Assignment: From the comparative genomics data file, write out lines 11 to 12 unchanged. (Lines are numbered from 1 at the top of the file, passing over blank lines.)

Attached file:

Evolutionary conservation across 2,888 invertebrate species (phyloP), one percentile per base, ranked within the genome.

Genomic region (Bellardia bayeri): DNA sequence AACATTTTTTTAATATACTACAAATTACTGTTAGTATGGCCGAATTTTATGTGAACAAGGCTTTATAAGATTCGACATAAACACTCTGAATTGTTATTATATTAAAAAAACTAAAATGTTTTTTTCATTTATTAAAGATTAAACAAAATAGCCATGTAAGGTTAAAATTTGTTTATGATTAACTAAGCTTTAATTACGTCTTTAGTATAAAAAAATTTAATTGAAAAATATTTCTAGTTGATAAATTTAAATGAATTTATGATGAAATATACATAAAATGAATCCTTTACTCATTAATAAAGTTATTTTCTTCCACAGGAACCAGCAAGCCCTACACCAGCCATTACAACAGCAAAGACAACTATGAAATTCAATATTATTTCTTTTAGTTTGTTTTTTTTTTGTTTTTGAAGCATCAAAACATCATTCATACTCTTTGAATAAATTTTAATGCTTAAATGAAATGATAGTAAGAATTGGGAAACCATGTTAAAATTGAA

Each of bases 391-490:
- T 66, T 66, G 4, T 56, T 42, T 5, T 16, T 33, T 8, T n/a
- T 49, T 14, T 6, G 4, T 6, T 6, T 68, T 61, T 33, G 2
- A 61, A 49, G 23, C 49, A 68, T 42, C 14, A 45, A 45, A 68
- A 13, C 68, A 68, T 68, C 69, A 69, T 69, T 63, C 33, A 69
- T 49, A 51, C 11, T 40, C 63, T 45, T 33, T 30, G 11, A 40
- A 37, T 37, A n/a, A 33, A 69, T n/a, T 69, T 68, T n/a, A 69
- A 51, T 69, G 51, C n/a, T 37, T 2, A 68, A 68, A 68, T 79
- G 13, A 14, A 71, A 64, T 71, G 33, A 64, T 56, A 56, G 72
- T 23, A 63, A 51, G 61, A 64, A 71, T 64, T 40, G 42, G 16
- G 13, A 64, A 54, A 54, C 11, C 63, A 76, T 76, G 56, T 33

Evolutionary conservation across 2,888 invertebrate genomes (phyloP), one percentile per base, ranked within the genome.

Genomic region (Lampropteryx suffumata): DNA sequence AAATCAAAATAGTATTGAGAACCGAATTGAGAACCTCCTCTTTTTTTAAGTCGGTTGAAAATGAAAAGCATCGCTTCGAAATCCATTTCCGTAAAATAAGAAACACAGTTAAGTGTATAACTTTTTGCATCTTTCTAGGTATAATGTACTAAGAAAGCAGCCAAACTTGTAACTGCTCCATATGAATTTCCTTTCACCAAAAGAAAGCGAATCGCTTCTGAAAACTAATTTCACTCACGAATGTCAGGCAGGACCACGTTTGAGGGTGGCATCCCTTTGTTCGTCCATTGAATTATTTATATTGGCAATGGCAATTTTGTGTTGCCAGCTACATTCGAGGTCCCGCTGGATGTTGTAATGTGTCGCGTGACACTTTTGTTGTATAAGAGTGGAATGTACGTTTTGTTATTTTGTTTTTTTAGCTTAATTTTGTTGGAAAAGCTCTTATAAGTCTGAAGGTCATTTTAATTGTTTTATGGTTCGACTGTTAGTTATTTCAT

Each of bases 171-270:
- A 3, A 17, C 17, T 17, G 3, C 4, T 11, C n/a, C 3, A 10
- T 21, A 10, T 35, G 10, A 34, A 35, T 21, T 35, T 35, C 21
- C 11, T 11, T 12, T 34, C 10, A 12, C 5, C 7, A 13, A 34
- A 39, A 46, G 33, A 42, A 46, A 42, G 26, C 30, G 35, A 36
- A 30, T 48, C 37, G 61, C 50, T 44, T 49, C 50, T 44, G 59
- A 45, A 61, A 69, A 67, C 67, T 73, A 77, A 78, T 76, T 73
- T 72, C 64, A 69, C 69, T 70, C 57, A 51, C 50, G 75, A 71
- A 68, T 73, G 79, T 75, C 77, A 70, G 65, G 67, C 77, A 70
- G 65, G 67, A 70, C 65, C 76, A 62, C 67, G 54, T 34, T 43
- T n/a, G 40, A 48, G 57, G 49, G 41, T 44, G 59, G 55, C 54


- G 13, A 14, A 71, A 64, T 71, G 33, A 64, T 56, A 56, G 72
- T 23, A 63, A 51, G 61, A 64, A 71, T 64, T 40, G 42, G 16